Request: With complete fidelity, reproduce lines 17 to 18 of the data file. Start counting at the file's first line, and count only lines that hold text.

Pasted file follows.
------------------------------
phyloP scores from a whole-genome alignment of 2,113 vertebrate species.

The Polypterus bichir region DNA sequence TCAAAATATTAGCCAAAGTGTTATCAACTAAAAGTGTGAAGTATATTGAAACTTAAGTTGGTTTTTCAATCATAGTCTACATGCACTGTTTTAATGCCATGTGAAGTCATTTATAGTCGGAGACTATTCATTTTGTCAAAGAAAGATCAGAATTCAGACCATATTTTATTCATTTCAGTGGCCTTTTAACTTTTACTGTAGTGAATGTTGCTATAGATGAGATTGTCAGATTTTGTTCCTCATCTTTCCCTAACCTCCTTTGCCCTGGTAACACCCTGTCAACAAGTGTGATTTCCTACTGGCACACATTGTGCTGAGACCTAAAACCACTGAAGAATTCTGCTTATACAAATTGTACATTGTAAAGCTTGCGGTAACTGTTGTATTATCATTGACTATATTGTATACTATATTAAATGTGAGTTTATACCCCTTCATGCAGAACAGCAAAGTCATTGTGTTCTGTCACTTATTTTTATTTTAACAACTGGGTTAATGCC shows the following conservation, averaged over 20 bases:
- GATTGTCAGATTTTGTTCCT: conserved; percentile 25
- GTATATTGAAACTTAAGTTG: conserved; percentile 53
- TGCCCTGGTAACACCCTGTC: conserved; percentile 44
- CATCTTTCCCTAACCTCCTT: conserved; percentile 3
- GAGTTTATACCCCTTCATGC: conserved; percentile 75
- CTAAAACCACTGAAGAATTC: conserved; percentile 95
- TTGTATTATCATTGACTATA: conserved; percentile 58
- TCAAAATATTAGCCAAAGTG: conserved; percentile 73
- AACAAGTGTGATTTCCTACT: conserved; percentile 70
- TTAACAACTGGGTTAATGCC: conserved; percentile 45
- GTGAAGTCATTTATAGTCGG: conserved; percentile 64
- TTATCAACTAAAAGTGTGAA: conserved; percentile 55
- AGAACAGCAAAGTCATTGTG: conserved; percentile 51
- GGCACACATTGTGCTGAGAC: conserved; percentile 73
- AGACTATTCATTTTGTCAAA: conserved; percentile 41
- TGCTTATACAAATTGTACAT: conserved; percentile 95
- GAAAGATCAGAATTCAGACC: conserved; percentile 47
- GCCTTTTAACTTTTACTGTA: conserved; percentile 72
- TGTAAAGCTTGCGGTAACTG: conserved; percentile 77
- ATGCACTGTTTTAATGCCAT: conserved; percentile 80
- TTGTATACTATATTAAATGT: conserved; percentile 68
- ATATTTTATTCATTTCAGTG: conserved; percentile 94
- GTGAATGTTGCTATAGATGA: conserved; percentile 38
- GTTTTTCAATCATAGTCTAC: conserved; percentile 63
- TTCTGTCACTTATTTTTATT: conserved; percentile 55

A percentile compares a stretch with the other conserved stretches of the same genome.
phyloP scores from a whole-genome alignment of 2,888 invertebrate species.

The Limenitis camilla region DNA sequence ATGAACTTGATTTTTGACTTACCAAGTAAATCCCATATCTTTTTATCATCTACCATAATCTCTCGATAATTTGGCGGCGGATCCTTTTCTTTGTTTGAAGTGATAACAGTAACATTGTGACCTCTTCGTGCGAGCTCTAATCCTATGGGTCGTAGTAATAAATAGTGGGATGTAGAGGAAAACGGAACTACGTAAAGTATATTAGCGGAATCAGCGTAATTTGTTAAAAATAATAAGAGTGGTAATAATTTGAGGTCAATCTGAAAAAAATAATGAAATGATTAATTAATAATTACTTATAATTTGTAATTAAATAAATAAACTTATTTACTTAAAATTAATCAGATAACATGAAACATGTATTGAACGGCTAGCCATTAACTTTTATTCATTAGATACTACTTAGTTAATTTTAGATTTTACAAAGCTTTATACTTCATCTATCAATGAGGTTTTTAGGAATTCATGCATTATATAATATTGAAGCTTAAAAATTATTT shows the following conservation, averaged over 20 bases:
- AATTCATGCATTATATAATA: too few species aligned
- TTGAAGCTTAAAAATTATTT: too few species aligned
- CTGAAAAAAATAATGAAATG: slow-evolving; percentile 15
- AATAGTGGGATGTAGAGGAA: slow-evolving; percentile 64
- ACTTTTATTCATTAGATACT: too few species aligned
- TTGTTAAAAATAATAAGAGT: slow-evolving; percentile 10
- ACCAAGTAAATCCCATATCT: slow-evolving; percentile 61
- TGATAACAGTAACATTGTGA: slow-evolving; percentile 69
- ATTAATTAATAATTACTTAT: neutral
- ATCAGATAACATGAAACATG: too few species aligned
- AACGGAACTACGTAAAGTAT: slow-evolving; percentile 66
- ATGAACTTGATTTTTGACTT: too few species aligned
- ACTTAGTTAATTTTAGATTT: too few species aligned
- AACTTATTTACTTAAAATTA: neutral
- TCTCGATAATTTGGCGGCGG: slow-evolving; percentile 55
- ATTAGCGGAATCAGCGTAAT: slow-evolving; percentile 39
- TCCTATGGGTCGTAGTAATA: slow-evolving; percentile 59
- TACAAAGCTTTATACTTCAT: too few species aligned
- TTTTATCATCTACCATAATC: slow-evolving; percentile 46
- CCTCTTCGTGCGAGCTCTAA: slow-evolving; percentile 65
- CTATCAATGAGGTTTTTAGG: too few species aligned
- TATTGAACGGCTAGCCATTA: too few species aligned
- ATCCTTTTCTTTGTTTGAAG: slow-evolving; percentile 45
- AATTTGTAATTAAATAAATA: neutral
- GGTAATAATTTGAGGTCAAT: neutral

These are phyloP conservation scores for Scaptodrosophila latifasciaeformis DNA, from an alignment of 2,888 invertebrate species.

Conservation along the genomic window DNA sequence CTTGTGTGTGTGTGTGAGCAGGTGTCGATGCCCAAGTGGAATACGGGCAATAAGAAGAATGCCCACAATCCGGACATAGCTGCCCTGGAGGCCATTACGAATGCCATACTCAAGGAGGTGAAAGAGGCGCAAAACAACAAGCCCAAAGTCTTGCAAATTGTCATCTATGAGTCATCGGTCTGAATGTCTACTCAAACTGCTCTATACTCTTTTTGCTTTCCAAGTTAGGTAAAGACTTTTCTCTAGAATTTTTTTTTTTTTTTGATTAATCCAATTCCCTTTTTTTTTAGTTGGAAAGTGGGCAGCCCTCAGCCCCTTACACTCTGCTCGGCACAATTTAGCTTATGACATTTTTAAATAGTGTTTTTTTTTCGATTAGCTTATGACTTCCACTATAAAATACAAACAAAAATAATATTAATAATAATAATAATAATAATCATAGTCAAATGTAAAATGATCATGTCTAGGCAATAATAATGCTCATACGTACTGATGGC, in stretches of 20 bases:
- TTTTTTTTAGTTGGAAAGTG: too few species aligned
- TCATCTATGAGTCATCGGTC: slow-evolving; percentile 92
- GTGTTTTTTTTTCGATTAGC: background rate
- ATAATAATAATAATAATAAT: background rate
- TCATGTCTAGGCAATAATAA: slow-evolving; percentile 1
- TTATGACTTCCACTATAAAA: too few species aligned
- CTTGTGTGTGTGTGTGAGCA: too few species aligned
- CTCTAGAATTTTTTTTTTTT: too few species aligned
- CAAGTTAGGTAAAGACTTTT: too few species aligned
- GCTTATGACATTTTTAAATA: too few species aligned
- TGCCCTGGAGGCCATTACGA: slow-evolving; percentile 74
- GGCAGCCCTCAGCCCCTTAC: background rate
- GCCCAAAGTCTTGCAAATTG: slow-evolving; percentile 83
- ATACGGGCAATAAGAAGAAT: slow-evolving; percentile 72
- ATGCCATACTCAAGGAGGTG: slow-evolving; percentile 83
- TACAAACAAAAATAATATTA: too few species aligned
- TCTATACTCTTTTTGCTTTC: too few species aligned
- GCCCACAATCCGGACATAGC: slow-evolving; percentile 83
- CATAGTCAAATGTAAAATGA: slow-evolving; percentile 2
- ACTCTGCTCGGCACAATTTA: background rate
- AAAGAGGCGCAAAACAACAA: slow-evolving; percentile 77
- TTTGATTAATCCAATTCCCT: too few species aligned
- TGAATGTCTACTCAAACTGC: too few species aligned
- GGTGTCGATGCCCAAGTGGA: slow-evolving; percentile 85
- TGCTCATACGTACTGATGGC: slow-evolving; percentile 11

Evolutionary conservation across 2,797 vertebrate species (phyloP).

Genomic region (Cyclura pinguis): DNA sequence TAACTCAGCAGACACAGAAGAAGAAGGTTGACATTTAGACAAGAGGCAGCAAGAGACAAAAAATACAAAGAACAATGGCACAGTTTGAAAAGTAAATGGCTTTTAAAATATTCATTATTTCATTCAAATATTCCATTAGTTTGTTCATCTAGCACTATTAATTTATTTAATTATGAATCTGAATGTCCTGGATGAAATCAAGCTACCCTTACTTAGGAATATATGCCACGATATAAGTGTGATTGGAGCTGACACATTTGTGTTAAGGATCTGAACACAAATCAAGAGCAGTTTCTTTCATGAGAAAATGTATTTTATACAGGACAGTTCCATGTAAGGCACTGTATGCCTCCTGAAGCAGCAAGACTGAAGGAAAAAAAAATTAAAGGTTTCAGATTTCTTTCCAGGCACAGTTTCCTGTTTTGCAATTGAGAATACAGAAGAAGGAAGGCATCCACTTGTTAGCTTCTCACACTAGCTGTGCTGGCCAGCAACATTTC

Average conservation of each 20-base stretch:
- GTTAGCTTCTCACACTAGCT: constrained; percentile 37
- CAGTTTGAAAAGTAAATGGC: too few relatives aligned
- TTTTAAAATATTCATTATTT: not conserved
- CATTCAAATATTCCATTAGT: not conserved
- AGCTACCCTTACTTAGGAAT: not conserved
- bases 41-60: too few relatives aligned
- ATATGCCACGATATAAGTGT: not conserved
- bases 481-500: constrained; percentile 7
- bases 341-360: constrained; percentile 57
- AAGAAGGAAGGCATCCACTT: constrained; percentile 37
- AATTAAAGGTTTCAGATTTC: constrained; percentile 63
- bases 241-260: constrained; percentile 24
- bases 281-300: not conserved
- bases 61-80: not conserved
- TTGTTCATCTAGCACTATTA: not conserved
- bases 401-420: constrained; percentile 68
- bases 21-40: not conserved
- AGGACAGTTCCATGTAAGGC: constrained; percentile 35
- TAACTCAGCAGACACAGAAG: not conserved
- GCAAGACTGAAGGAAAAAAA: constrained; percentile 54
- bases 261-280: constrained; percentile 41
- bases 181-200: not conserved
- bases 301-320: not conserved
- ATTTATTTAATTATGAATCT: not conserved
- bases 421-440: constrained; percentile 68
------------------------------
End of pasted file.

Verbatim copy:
- AGACTATTCATTTTGTCAAA: conserved; percentile 41
- TGCTTATACAAATTGTACAT: conserved; percentile 95